On Monday I teed up a discussion on one way to frame the volatility/ option premium/ discussion using the CUSX14 contract. Today I want to expand that discussion to include the other three regions with posted options, and to introduce the concept of premium as a percent of strike.
The above table shows outright option quotes for the ATM (at-the-money) futures for the Nov. 2014 series on four contracts. Similar to Monday’s post, I’ve shown suggested levels for bids and offers on straddles that are better than the combination of a put and call bid (or offer). I say “suggested” levels as there is no electronic way to trade the straddles at the inside prices so feel free to contact me at firstname.lastname@example.org if you’re interested in trading (or countering).
The new notion that I’m introducing here is to take the suggested straddle bid divided by the strike to come up with a straddle bid quoted in percentage terms. I divide that in half to give a sense of the premium for a ATM call (or put). So, for example, the CUS straddle percentage of 4.06% is the 13 point premium for the bid side of the suggested straddle divided by the 160 strike.
Note that the CUS market has the lowest implied percentage premium. This seems to make sense (to me) as the CUS contract is a weighted average basket of ten regions and as such, has the benefits of diversification.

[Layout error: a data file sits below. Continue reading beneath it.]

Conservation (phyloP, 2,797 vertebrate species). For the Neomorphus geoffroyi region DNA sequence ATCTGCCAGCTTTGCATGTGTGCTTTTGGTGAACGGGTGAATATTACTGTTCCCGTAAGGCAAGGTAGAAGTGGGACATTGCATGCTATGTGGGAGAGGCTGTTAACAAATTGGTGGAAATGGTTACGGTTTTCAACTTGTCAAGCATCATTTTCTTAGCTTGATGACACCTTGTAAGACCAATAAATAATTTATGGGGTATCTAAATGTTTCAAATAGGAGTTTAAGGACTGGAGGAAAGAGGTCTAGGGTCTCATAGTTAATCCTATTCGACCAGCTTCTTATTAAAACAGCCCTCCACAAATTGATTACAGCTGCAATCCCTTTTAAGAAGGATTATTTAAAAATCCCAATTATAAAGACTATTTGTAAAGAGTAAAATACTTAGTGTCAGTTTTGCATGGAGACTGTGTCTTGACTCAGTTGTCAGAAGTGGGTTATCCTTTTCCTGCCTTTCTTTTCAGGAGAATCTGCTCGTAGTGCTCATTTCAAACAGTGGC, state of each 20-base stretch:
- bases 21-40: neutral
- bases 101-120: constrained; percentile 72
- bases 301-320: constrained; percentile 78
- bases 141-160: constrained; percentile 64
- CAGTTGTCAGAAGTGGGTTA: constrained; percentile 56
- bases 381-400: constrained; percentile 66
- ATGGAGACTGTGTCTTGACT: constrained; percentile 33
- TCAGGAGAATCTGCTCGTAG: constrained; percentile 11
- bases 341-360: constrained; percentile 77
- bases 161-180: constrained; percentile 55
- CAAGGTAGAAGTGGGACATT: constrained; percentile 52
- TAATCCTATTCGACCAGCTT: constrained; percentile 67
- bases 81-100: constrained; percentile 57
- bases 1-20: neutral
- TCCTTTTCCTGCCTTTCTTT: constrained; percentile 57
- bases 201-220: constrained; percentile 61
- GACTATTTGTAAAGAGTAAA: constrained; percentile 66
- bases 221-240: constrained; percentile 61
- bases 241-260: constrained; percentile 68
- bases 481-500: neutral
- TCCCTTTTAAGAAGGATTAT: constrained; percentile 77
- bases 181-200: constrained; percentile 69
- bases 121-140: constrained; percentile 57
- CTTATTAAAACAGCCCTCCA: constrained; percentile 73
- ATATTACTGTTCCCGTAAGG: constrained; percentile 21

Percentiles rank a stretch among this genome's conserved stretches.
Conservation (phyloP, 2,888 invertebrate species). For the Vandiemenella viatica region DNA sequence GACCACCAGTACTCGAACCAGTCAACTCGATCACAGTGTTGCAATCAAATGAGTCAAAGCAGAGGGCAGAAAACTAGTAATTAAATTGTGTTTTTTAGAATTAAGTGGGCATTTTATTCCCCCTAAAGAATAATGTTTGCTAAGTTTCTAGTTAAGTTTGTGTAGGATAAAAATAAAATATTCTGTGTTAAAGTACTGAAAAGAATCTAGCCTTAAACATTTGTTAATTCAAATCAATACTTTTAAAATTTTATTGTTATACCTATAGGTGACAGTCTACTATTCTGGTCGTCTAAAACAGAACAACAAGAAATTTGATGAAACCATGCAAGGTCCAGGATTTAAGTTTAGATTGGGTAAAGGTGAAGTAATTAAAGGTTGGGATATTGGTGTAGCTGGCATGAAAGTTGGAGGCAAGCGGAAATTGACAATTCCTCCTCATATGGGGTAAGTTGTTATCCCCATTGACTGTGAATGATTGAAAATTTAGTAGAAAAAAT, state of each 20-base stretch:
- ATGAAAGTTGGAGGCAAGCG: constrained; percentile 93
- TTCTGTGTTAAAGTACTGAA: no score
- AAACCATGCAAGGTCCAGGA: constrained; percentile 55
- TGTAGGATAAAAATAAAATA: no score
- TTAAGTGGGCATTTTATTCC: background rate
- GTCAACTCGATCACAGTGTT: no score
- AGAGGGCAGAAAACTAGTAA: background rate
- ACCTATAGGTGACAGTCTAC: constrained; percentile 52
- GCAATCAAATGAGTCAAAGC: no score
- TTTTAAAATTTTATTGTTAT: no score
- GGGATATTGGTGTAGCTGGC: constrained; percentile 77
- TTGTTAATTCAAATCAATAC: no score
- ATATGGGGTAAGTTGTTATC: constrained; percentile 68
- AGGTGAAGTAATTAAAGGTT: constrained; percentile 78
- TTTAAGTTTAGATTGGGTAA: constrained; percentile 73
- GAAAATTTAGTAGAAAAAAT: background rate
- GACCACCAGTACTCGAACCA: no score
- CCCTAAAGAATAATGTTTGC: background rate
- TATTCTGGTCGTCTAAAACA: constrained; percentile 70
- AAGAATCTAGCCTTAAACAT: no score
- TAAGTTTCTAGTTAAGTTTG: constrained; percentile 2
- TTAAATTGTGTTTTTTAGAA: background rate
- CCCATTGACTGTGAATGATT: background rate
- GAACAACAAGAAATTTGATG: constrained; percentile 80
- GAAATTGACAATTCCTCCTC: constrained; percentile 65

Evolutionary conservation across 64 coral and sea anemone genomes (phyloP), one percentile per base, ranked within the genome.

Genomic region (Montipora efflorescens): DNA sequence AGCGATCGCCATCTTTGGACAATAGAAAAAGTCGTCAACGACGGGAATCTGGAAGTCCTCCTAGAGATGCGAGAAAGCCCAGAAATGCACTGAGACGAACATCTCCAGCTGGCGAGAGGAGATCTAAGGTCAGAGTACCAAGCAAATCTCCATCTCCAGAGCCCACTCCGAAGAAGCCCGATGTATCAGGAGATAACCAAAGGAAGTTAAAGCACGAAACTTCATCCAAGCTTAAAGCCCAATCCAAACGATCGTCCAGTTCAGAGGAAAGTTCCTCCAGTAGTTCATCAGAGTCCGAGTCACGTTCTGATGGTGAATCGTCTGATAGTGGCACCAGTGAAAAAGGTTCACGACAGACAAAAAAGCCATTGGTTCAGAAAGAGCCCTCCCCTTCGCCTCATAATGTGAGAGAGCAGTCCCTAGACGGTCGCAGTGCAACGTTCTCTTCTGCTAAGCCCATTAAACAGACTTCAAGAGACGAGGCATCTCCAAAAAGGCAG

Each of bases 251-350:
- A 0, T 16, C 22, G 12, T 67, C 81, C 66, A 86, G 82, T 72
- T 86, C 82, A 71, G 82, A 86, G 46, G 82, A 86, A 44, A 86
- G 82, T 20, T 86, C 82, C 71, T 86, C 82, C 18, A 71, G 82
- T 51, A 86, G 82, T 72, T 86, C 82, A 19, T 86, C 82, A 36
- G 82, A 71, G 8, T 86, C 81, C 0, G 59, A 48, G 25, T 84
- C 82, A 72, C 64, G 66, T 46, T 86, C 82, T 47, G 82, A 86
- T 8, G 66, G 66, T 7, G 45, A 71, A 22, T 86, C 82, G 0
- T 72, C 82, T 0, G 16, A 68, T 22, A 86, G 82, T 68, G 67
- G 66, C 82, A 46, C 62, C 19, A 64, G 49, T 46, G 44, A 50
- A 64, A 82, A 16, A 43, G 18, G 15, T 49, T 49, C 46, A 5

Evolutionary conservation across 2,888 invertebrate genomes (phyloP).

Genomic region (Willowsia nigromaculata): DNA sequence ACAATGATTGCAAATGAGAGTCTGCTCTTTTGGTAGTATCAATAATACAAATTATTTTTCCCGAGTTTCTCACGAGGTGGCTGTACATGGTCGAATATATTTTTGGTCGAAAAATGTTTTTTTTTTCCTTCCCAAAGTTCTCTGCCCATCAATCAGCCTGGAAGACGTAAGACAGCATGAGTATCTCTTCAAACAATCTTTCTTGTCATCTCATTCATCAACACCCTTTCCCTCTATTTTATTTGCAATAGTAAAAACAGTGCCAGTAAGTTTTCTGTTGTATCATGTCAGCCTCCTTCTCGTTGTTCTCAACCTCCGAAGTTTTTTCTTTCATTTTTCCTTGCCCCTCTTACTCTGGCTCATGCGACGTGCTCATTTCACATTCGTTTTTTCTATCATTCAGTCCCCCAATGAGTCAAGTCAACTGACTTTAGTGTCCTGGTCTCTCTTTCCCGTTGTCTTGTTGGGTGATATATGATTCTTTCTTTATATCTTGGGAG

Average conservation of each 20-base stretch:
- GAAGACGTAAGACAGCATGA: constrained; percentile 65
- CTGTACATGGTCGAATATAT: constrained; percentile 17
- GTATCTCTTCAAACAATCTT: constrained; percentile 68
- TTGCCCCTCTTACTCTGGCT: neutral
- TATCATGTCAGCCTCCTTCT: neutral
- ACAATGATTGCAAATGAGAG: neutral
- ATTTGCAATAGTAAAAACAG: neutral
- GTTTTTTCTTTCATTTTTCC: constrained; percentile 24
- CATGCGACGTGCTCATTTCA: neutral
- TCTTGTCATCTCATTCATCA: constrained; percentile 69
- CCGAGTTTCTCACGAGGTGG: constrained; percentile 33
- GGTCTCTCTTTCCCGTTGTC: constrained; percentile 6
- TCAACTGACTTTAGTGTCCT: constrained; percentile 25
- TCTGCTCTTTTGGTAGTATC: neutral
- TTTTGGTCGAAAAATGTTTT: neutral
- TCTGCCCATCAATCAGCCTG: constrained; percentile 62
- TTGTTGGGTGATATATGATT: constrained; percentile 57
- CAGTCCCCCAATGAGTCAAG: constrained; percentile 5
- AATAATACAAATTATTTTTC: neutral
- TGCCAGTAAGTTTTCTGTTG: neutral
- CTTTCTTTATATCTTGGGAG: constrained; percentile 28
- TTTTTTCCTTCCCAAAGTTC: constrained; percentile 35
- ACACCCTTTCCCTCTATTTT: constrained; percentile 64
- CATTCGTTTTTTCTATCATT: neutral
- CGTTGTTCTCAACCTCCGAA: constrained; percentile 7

By contrast the LAX and NYM straddle percentages are much higher than the CUS values. This makes sense IF one believes that these areas are going to greater volatility unique to their area (no surprise given the importance of Wall St to NYM and the historical volatility of California home prices) , OR if other regions in the CUS index are have lower volatility, OR one believes that home prices in the two regions are not highly correlated (After all NYM and LAX represent ~49% of the CUS index).
These prices are all mine and my goal in posting them is to start a discussion (or trading) to take this from hypothetical to real. As such I’d appreciate any feedback or counters.